At this point, News Weekly readers might be forgiven for muttering, “we have been telling you this for years”. And, of course, that is true. The National Civic Council and its affiliated organisations have been strenuously defending marriage and the family for decades. So too have they defended religious belief as the source of an objective moral order and a set of guidelines necessary for human flourishing.

Herein lies the importance of Carney’s book. It provides hard data to back up what we know, instinctively, to be true anyway: that stable family life is important for any society; that such stable family life can only operate within the traditional concept of marriage; and that power (whether political or economic) always operates best when it is devolved or passed down the line.

Of special importance in Carney’s book is his analysis of religious belief as a community-building enterprise. Two of the total of 13 chapters comprising the book deal exclusively with the role of churches in American society. His focus, of course, is on the role of the churches as community-building enterprises.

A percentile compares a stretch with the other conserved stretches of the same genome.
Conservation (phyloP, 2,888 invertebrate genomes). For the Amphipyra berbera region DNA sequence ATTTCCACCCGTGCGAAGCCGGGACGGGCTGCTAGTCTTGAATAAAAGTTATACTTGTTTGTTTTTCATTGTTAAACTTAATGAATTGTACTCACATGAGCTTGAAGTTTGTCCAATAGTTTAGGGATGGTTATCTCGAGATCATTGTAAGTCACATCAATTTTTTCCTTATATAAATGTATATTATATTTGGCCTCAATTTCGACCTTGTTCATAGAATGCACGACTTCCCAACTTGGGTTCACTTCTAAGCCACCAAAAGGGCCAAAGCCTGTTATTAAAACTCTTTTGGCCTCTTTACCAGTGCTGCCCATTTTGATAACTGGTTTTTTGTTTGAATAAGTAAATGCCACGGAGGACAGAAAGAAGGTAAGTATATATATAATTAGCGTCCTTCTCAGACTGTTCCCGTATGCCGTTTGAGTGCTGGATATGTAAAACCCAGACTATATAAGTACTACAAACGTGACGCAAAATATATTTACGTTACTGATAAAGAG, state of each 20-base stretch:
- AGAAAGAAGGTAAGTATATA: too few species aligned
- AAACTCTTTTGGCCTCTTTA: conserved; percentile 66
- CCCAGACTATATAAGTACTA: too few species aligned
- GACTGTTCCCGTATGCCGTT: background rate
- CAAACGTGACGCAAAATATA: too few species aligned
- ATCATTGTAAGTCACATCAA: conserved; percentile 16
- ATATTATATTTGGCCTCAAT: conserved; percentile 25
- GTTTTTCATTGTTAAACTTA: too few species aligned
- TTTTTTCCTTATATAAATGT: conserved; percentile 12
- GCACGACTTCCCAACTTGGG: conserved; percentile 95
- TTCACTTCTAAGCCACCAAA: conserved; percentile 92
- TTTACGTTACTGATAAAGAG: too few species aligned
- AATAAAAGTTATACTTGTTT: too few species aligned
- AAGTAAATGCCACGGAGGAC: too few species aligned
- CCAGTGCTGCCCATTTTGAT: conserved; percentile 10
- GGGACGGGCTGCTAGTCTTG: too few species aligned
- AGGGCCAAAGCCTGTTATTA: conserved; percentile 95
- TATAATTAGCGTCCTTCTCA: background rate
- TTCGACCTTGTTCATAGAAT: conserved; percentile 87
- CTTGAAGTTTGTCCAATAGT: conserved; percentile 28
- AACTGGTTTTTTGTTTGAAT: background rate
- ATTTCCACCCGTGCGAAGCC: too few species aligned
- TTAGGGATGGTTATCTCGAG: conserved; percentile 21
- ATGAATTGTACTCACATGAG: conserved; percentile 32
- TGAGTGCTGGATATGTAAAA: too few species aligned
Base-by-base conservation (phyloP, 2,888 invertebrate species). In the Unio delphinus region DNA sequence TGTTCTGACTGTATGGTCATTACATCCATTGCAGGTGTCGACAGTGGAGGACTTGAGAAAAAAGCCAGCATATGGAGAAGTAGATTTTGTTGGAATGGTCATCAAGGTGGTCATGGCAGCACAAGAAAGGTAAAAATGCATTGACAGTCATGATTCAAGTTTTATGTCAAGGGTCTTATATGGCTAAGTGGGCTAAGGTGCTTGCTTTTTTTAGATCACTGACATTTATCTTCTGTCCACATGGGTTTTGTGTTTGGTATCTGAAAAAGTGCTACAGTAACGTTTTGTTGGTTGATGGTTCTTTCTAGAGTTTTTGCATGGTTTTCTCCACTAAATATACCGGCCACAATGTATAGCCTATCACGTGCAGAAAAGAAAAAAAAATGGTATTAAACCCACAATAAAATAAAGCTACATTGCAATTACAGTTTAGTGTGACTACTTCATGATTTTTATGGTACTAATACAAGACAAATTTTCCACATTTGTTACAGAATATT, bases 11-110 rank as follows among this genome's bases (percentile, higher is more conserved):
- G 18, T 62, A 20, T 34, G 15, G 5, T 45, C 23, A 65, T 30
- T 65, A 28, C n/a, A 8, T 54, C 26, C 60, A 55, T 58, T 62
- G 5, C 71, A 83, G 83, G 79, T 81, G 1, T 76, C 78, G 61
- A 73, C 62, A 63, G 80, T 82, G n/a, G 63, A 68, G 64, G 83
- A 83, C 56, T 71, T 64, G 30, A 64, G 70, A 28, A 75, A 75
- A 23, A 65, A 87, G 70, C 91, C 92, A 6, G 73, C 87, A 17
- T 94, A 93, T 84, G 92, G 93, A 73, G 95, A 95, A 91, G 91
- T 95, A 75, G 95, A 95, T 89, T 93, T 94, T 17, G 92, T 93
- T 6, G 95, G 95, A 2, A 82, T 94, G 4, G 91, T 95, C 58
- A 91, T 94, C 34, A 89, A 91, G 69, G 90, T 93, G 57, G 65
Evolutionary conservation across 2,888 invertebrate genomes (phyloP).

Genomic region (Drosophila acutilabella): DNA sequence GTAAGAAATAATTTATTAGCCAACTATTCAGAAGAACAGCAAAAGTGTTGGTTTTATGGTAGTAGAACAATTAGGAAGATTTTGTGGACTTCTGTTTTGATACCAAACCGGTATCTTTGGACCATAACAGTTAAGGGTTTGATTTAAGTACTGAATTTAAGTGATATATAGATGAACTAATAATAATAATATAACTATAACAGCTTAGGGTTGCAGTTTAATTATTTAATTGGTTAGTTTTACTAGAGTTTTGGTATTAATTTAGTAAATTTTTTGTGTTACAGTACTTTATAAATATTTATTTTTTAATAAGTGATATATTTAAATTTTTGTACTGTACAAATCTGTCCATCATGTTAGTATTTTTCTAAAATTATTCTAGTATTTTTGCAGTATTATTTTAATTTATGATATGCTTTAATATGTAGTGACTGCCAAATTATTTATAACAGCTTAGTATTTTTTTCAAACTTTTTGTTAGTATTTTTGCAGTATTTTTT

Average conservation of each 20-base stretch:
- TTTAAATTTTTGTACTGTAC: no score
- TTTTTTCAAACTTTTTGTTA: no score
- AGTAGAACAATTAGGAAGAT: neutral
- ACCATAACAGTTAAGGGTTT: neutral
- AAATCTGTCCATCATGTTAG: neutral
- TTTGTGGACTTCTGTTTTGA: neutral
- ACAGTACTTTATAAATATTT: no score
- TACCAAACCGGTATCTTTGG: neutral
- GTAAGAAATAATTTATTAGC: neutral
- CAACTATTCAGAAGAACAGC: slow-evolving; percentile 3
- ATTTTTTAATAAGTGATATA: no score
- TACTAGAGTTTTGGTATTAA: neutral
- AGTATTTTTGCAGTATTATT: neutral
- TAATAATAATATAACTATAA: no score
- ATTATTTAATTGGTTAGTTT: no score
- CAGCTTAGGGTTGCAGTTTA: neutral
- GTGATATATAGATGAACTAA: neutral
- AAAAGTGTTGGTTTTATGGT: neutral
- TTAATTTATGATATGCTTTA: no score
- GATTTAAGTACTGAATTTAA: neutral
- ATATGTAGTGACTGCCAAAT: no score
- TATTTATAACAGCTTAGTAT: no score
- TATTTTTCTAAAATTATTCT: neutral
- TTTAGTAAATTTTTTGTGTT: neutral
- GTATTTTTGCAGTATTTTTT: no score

Keeping in mind Carney’s central claim that Trump voters were driven, in large part, by a sense of isolation and hopelessness, why did so many Christians vote for him? Christians are, almost by definition, a people of hope. The answer is somewhat complicated and, when Carney looks at voting trends in the early primaries, he finds they differ markedly from the later vote between Trump and Clinton.